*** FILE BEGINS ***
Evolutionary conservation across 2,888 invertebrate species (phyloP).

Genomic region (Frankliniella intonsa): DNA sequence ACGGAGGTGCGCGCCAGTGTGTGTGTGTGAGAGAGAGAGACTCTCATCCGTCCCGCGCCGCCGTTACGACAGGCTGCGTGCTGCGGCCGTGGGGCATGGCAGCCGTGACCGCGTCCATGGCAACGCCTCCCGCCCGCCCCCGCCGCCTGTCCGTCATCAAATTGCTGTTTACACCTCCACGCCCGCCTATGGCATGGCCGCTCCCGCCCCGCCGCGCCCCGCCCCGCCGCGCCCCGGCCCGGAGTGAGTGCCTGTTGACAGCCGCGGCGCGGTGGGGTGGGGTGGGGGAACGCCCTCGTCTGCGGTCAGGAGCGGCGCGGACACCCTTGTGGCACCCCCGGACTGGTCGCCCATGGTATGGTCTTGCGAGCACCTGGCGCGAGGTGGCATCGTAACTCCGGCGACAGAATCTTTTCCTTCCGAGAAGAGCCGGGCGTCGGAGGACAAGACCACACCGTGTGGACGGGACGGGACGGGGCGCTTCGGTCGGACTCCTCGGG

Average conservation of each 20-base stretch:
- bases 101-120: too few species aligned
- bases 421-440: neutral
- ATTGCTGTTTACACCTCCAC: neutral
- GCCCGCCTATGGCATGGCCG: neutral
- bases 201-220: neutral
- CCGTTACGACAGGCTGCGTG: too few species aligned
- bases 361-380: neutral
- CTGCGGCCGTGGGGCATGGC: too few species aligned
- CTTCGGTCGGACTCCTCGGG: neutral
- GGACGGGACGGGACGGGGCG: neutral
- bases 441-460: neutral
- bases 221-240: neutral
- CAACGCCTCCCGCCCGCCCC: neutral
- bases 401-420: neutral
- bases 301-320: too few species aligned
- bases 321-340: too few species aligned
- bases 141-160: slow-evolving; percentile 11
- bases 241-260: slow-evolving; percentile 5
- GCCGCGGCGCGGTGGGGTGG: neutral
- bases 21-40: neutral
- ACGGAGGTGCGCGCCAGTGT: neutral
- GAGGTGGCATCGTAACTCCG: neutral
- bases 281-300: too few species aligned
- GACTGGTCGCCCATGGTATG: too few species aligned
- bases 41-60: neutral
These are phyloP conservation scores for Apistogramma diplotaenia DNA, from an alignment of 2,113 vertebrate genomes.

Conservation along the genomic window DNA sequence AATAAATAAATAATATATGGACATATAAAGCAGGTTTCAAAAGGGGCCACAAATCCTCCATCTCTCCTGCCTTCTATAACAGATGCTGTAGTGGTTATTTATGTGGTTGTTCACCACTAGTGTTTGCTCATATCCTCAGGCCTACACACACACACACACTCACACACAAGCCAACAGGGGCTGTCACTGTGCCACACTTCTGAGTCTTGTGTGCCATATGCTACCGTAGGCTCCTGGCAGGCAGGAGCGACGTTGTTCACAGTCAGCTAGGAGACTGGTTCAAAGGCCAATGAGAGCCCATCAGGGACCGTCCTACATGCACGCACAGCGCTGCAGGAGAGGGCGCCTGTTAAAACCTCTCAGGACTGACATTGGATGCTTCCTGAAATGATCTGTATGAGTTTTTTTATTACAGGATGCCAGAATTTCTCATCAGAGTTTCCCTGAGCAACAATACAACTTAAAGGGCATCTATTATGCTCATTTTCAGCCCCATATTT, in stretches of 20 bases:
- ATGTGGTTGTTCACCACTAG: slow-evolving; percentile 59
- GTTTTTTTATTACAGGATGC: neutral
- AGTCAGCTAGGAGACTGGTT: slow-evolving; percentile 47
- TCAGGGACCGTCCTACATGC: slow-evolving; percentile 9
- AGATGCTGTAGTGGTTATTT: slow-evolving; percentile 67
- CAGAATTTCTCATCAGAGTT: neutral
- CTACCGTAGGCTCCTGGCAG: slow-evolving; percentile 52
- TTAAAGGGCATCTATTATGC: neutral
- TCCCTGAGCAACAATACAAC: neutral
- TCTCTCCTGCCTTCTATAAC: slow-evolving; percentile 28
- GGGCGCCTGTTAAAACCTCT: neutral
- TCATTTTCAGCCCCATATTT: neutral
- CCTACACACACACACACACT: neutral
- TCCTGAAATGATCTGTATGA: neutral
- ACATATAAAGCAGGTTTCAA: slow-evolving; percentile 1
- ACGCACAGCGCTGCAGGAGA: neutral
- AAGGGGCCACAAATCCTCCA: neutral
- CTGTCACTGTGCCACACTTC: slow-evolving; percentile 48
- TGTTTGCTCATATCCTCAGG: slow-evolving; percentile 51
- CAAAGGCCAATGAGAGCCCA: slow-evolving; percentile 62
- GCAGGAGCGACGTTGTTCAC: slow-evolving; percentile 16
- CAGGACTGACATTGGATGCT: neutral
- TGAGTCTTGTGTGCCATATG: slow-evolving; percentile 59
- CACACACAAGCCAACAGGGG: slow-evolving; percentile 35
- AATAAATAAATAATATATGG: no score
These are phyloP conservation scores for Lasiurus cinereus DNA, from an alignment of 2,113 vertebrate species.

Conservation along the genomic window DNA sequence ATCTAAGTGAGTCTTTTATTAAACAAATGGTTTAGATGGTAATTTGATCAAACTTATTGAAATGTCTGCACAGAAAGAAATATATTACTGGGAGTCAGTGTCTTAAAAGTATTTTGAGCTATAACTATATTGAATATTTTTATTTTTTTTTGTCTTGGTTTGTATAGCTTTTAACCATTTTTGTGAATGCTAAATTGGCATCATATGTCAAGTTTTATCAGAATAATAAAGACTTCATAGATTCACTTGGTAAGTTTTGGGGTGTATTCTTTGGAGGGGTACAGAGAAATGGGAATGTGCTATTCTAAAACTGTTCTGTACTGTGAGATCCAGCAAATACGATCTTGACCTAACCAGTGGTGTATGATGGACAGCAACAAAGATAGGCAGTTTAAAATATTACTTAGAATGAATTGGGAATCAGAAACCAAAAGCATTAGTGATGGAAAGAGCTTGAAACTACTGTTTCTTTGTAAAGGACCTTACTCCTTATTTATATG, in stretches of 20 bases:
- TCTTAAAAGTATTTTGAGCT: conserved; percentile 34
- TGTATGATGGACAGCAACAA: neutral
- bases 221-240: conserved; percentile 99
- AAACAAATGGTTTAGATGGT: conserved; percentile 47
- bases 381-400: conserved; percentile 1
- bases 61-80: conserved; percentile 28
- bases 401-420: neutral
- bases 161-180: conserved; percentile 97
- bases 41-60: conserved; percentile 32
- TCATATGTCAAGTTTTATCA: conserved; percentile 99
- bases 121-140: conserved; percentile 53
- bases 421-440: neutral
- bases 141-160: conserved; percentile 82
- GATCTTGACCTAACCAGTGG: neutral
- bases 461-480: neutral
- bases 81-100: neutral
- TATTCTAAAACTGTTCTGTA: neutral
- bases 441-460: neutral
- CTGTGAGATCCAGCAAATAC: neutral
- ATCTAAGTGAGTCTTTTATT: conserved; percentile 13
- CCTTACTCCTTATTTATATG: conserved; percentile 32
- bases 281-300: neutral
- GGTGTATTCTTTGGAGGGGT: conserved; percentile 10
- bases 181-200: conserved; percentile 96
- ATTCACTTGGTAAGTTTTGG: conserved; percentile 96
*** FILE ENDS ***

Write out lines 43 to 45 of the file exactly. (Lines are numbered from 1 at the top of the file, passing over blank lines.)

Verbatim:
- CCTACACACACACACACACT: neutral
- TCCTGAAATGATCTGTATGA: neutral
- ACATATAAAGCAGGTTTCAA: slow-evolving; percentile 1